1. Pain under the knee cap – Patello-Femoral Pain syndrome (PFPS)
PFPS is pain around the knee cap (patella) caused by it rubbing on the thigh bone. With comfortable paced walking and flat ground running the patella should glide smoothly as the knee bends and straightens. Downhill running results in increased movement and pressure on the knee making this injury more likely.
Similar to PFPS, the increased bending of the knee will increase strain on the tendons around the knees. Soreness above and/or below the knee cap may be a sign that the tendons have become injured.
ITBS is a particularly nasty running injury frequently seen as a result of downhill running – either too much of it or with poor technique.
This is an injury that can affect road and trail runners, particularly those that increase their training load too rapidly. Aside from load management issues, MTSS may be more likely in downhill runners due to increased impact, tibia torsion (twisting of the shin), or muscular vibration as the calf and ankle flexor muscles work to absorb shock and stabilise the leg.
Beyond healing, rehabilitation of the above injuries involves understanding the mechanism of why they happened and how to reduce the risk of reoccurrence. Improving your downhill running technique can help to reduce these injury risks.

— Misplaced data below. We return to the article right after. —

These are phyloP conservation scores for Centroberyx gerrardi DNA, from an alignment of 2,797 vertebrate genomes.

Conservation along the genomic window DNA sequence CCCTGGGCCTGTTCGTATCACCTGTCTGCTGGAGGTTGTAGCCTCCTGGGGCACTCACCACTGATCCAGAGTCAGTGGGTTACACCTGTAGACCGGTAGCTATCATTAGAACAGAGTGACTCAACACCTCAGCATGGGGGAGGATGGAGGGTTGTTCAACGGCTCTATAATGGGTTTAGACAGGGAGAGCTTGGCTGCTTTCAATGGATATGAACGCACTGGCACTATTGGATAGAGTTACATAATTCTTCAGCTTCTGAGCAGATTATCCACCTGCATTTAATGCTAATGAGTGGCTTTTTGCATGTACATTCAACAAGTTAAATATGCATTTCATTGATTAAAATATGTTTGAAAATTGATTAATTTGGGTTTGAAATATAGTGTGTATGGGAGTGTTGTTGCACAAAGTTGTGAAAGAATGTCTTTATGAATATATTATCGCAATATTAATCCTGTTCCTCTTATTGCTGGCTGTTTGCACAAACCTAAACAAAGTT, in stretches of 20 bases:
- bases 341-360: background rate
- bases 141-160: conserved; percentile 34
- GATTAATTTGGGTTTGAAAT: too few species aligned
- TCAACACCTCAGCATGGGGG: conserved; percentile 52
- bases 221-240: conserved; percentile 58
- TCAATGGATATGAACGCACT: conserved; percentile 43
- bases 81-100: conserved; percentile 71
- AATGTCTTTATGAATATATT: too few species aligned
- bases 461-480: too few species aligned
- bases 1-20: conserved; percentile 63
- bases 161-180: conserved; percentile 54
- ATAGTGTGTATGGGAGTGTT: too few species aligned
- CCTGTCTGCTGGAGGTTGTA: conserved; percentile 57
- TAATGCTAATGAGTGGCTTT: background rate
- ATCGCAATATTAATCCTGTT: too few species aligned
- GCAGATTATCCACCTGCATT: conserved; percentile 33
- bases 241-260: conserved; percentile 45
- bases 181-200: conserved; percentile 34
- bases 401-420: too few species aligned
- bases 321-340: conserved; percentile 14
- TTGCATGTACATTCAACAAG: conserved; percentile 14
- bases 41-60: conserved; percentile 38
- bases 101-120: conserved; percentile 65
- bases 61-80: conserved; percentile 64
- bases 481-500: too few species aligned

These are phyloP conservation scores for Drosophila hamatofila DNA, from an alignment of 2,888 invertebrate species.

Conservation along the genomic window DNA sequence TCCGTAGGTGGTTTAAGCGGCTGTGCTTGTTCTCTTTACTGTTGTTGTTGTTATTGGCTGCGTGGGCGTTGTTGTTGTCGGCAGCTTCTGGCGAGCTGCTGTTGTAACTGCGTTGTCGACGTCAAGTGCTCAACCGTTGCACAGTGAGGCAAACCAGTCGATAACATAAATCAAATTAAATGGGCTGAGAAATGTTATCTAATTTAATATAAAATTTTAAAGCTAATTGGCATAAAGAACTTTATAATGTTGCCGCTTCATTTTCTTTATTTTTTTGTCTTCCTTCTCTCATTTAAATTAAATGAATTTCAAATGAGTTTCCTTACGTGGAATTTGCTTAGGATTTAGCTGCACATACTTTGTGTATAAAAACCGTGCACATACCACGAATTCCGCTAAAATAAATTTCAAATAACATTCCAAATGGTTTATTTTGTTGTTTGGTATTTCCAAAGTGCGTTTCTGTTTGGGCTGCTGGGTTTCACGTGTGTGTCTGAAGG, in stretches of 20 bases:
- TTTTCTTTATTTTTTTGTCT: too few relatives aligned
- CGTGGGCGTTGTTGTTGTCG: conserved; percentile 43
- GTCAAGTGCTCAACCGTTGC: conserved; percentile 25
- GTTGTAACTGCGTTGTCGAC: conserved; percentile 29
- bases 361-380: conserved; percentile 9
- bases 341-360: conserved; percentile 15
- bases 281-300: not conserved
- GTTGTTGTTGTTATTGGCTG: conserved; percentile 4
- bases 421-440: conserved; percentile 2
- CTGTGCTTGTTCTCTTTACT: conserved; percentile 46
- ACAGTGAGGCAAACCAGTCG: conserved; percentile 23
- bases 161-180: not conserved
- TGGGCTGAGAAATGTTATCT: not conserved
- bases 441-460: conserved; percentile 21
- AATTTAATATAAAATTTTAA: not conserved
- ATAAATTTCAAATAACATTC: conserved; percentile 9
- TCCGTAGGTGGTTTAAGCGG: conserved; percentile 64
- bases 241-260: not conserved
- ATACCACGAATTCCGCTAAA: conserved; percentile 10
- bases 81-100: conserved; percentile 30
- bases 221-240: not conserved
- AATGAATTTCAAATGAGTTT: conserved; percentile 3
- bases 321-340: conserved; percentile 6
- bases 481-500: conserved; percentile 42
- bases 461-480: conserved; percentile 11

Becoming good at downhill running can be hugely rewarding, and while it’s not without risks, being aware of what can go wrong can help to minimise the dangers.
Tip: Find it tricky to make time to do your exercises?
Get Doug’s #1 exercise he recommends staying strong running downhill. Click HERE.
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Other useful tips:
3 key strength exercises taken from our “Trail Running Exercise Plan”. These are a great snapshot you can use to start your trail running strength program.
(1) Björklund, G., Swarén, M., Born, D., Stöggl, T. (2019) Biomechanical Adaptations and Performance Indicators in Short Trail Running. Frontiers in Physiology. 10, 506. URL=https://www.frontiersin.org/article/10.3389/fphys.2019.00506
(2) Franz, J. R., Lyddon, N. E., & Kram, R. (2012). Mechanical work performed by the individual legs during uphill and downhill walking. Journal of Biomechanics, 45(2), 257–262. https://doi.org/10.1016/j.jbiomech.2011.10.034
(3) Vernillo, G., Giandolini, M., Edwards, W. B., Morin, J.-B., Samozino, P., Horvais, N., & Millet, G. Y. (2017). Biomechanics and Physiology of Uphill and Downhill Running. Sports Medicine (Auckland, N.Z.), 47(4), 615–629. https://doi.org/10.1007/s40279-016-0605-y